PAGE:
• Sunday Sanctuary

Giving & Taking Constructive Criticism

Hearing you've got room to improve is often a lot harder to process than you think, but telling someone what they need to work on is even more difficult. There are healthy and unhealthy ways to go about giving and taking criticism, so we've taken a look at the best approaches to make sure feedback motivates growth, rather than a lack of self-worth.



Giving Criticism


Work Backwards

Start with the end goal, and work your way backwards so that the receiver understands exactly why and how they can grow. By setting out a clear objective, criticism immediately switches from meaningless condemnation, to purposeful evaluation.


Be Concise

Hearing things you don't want to hear sends an anxious mind on overdrive. If you're providing a lot of waffle around your key points, the person you're speaking to will over-analyse every word you say and risk of focusing on the wrong things. Make sure you keep your criticism short, concise, and to the point - leaving them to ask questions for further clarification if necessary.


Safe Space

Making sure that the person receiving feedback feels they are in a comfortable environment - both physically and psychologically - can help soften any immediate defensiveness. For example, never point out where someone can improve in a group situation - always keep it private. And when you do have the discussion, make sure it isn't a total surprise; put some time in their diary in advance, and give them an idea of what will be discussed so they have time to think about the issues beforehand.


Make It Relevant

Showing that you understand your colleague's professional goals and being able to align their strengths and weaknesses to them makes your words more meaningful. If your feedback is broader than how the company will benefit, and focuses on how the individual can benefit too, criticism immediately becomes more constructive.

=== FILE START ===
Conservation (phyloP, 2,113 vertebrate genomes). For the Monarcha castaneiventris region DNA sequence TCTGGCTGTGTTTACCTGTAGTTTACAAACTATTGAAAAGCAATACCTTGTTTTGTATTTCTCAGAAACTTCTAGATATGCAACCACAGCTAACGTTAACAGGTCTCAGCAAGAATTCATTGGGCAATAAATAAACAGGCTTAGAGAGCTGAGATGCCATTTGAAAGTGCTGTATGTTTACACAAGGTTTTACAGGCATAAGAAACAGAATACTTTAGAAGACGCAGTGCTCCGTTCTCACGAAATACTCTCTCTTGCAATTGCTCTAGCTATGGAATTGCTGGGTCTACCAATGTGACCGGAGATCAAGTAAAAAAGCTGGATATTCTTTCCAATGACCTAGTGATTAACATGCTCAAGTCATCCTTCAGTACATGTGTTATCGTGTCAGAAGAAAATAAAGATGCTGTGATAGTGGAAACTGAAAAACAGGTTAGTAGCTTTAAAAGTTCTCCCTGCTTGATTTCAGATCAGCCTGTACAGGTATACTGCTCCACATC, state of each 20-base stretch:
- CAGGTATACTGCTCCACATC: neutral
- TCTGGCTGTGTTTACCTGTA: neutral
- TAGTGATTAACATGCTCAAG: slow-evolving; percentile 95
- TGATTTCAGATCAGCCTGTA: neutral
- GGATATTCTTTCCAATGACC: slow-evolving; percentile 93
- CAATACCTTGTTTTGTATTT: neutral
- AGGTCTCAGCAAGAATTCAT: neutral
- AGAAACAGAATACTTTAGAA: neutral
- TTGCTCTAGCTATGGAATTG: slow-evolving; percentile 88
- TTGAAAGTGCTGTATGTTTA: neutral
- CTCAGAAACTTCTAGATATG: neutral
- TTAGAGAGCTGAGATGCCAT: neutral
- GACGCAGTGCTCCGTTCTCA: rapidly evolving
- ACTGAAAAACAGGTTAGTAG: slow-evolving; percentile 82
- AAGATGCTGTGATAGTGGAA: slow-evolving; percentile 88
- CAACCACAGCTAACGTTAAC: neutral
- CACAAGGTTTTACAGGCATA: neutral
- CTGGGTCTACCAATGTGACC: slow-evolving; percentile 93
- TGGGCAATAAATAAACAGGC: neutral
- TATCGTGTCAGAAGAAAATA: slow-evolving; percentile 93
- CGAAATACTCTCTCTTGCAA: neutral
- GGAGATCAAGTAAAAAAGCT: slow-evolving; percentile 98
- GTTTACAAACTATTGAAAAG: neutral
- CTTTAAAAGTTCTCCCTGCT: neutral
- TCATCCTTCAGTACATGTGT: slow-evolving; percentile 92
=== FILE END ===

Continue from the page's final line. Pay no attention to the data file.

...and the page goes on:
Be Positive

There's nothing worse than bad news followed up with more bad news. Life is all about balance - even in the 9-5 - so making sure that your colleague is as aware of their strengths - and how they can be used to combat any weaknesses - will be motivating and encouraging.


Taking Criticism


Regular Self-Assessment

We're all guilty of waiting to be recognised (or told off) before we evaluate our own actions. If your manager doesn't have a regular catch-up with you, book one in - and take it as a time to prepare your own self-assessment of where you think you've gone right, and where you could do better.


Don't Knee-Jerk

It can be tough not to latch onto the first emotion we feel when hearing criticism - whether it's humiliation, anger, or sadness. Rather than acting on this straight away - saying something you regret or becoming defensive - sit with the emotion until the rest of your brain has had a chance to catch up and work through everything that's been said. Things are often much clearer after we give them some space, and you'll thank yourself for it later.


Listen

Whether or not you agree with what's being said, it's usually being said for a reason. Making sure to listen to an alternative point of view will give you insights into your behaviour, and rather than seeing them as an attack on your character, you can see them as repairing cracks in your armour with regard to how you can improve going forward.


Ask Questions

Just because someone in a position of power is telling you what they think, it doesn't mean that their words are final. If something isn't clear, or you think that there has been a misunderstanding, ask questions to make sure that you're on the same page. Not only will it show that you're engaged, but it'll make it easier to overcome any weaknesses and grow from them.


Final Note

How do you respond to criticism, and what are the best ways you've heard it given out? Let us know at hello@sundaysanctuary.co